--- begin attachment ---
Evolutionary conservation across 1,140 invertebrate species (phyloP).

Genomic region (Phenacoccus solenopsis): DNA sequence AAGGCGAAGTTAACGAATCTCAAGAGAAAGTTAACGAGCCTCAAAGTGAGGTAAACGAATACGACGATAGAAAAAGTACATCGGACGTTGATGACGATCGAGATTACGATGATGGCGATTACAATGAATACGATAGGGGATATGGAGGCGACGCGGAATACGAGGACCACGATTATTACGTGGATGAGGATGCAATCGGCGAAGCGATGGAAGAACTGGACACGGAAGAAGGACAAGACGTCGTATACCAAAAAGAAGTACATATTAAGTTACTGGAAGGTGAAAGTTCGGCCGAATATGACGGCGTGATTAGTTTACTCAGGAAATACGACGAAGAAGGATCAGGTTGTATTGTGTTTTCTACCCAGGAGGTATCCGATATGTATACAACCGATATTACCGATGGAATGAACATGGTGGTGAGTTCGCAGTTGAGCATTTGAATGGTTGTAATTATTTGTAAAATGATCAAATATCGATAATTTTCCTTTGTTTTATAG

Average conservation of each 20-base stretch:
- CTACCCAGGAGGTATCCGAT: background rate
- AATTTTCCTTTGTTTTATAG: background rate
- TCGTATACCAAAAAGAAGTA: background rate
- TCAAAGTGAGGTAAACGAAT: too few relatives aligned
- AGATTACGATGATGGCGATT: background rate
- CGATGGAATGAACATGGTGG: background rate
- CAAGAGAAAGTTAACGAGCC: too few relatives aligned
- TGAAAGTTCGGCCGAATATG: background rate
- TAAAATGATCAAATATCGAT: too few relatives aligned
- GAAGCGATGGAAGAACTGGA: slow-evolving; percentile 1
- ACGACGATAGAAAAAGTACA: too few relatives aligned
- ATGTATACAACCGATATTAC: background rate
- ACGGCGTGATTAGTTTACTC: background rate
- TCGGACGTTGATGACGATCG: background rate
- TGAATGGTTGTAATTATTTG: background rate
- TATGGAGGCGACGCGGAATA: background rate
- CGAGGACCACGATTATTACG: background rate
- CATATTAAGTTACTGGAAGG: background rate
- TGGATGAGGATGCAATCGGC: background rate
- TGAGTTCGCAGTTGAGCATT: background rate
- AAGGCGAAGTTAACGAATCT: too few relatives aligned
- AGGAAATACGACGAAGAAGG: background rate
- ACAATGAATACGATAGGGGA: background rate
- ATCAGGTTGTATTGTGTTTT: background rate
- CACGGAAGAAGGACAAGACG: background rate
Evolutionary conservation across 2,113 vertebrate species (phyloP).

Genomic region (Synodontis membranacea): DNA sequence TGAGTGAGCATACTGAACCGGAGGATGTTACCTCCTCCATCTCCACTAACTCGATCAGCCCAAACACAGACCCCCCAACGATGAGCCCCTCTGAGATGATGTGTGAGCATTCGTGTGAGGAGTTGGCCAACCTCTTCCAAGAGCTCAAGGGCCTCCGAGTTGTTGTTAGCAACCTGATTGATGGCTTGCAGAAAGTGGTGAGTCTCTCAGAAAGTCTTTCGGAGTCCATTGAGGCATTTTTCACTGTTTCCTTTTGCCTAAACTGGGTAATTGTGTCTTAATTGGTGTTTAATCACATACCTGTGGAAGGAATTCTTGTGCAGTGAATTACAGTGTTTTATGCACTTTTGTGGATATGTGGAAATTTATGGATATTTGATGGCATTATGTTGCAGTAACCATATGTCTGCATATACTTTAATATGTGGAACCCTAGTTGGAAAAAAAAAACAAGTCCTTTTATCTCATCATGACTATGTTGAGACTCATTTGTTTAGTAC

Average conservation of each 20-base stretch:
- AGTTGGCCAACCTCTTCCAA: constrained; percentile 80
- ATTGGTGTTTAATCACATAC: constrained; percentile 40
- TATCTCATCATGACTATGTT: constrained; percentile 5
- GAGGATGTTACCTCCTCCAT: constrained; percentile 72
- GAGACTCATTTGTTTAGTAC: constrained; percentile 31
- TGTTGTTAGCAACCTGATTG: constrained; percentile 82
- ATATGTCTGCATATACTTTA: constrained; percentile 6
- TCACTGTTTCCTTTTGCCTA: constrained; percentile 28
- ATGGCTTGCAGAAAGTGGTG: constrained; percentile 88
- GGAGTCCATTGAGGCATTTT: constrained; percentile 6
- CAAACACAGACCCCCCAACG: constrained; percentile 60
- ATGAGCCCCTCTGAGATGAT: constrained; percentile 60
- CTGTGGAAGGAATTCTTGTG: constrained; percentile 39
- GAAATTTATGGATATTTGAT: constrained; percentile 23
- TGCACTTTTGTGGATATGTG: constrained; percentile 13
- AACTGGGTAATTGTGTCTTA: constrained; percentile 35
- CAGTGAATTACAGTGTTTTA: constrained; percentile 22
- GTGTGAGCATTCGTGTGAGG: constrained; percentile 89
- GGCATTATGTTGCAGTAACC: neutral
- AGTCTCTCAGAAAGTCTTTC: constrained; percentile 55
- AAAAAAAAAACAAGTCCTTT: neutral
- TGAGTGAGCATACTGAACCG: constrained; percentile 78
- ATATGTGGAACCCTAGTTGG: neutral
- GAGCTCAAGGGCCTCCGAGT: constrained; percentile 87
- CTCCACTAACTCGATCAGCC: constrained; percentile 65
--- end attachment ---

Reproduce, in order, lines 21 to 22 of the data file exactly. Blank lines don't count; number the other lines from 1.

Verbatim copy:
- CATATTAAGTTACTGGAAGG: background rate
- TGGATGAGGATGCAATCGGC: background rate